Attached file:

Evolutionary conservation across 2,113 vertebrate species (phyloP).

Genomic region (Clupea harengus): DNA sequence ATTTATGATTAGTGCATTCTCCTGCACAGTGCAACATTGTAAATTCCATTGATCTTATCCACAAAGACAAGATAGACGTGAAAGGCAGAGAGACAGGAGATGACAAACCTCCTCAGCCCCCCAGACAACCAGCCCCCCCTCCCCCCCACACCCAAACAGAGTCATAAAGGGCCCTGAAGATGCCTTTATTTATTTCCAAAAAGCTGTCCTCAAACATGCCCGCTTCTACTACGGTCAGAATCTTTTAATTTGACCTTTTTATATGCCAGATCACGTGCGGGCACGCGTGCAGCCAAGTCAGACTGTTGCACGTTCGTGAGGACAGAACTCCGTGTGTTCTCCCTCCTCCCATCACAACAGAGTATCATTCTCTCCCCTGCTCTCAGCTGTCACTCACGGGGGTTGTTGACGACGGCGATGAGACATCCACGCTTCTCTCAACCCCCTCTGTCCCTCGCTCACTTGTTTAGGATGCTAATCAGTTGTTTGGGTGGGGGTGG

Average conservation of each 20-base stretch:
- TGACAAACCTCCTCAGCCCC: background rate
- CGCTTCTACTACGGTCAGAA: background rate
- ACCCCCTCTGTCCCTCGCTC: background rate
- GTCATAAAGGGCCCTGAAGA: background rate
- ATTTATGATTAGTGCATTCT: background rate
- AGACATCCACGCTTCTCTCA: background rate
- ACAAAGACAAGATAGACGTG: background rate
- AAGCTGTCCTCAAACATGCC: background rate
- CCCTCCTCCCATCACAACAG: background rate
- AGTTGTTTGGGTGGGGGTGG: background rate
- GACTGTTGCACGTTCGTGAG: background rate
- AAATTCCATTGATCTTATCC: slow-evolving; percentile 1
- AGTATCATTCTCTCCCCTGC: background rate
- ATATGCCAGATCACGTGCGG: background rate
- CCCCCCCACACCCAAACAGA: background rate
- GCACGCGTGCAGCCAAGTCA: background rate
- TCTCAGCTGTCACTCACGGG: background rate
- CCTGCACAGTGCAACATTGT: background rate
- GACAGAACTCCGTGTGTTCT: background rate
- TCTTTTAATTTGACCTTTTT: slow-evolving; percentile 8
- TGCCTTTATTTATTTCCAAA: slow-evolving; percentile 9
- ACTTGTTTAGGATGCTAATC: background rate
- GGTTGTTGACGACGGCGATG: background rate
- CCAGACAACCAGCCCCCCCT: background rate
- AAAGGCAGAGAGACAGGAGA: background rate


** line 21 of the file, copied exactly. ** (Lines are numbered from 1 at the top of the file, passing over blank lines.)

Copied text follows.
- CCTGCACAGTGCAACATTGT: background rate